Told from the point of view of Ginevra Cenci, the wife of Francesco's cousin, the novel is presented as her true account written to dispel the rumors and exaggerations that sprung up in Rome after Beatrice's execution. The presentation is chronological with the first section devoted to Beatrice's early life and her father's scandalous life in Rome. After being arrested and fined three times for sodomy, Francesco decides to leave Rome with his second wife Lucrezia and his 18 year old daughter Beatrice to live in a secluded castle called La Rocca in the small village of Petrella del Salto, north of Rome. Their stay at La Rocca, which Beatrice calls imprisonment, makes up the second part of the book, and ends with the murder of her father with the help of two of the servants. The novel's third part consists of the investigation of the murder, the trials of Lucrezia, Beatrice and her two brothers, and their execution.

This is only one of many accounts of the famous story of Beatrice Cenci that have made it into print over the 400 years since her death. A Roman Scandal is good at presenting the facts in an interesting and straightforward manner. The author was a newspaper woman and the narrative is clear and detailed. Not being told from the point of view of the main characters, however, the story fails to bring them and their motivations to life. We the readers know that something terrible was happening at La Rocca that caused Beatrice to plot her father's death, but outside of one whipping we do not really know why she was driven to such desperation. She and her step-mother were prisoners, and the man seemed to have a skin condition that required them to wipe his body with a towel. Although other tellings of this story lead readers to believe that Francesco sodomized the two women, Ms. Kircher avoids this conclusion. She sticks to the recorded official version and actually seems to be unable to come down on one side or the other on this crucial, but unverified, aspect of the story. Her descriptions of people and places are accurate and her presentation of the upper class Roman life of the time is well done. Yet, for a historical novel, she skimps on the details of 16th century life that bring such stories to life. Thus this novel is best for its historic accuracy, but is not that successful in bringing these two outstanding characters to life.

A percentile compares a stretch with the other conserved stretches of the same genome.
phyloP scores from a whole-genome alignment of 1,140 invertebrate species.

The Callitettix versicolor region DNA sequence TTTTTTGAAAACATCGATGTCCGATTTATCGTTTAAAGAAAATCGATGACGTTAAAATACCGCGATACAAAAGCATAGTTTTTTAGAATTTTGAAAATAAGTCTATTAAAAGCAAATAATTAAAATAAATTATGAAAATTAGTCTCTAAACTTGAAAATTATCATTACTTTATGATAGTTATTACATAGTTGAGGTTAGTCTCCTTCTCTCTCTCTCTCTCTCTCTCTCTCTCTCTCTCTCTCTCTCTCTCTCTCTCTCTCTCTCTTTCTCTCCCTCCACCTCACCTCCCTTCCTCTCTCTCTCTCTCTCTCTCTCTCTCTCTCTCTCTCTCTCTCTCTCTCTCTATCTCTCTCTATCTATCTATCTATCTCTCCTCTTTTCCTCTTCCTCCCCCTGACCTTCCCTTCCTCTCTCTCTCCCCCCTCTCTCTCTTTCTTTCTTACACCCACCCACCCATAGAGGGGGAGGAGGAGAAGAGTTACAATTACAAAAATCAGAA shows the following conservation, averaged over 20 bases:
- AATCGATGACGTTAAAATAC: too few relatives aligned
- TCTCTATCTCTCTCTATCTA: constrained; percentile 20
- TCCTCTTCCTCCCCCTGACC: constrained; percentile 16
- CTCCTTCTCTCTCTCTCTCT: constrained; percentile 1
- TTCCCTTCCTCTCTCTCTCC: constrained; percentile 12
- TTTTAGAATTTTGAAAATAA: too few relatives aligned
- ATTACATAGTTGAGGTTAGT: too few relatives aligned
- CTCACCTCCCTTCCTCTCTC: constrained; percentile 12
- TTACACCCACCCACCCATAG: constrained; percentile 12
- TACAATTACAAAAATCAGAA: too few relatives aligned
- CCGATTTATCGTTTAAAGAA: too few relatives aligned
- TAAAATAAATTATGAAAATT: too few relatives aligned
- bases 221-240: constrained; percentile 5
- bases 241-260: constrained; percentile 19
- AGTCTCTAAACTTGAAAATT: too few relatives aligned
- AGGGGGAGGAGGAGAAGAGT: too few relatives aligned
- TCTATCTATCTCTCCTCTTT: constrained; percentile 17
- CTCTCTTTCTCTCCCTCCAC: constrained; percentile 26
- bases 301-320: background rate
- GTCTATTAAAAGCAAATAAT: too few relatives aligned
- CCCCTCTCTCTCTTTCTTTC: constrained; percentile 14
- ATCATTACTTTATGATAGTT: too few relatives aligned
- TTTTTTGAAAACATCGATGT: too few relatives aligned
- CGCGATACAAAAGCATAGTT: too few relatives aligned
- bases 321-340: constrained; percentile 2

Interestingly, Ms. Kircher never mentions the famous painting of Beatrice that is attributed to Guido Reni which was purportedly painted in her prison cell as she awaited her execution. The cover of this book has a drawing of Beatrice done by Tony Destefano.

Thursday, March 09, 2006


The Miracle Detective: An Investigation of Holy Visions. Randall Sullivan

Randall Sullivan spent eight years researching and examining the miraculous apparitions at Boardman Oregon, Scottsdale Arizona and Medjugorje in Bosnia. The results is one of the best books on the phenomenon of miraculous apparitions ever to be written. Although he starts locally with Boardman, he spends most of his time in Medjugorje and Rome.

Medjugorje is undeniably the most important miraculous appearance of our time and is often compared to those at Lourdes and Fatima. Sullivan provides wonderfully balanced reporting, while at the same time he is open enough to show how his interviews have personally influenced him. He does a wonderful job of presenting the many points of view on these events, yet is always reaching for the objective truth behind the presentations of the seers, the Church, the theologians, the believers, and the scientists.

My favorite chapter comes towards the end of the book when he interviews Father Benedict Groeschel. He quotes Groeschel as saying:

"If you no more than dismiss these things, you're simple an obscurantist. If you mindlessly embrace them, you're just a dope. we have to resist the obsessive-compulsive demand for a clear, definitive answer to these questions. This is a field for people who don't have to have it all figured out, who don't need it cast in black and white. There's a lotta gray mist around this stuff, and you have to be prepared to deal with that. Once in a while a bright, shining lightcomes through, and we should be grateful for it. Because the rest of the time we have to feel our way through the twilight."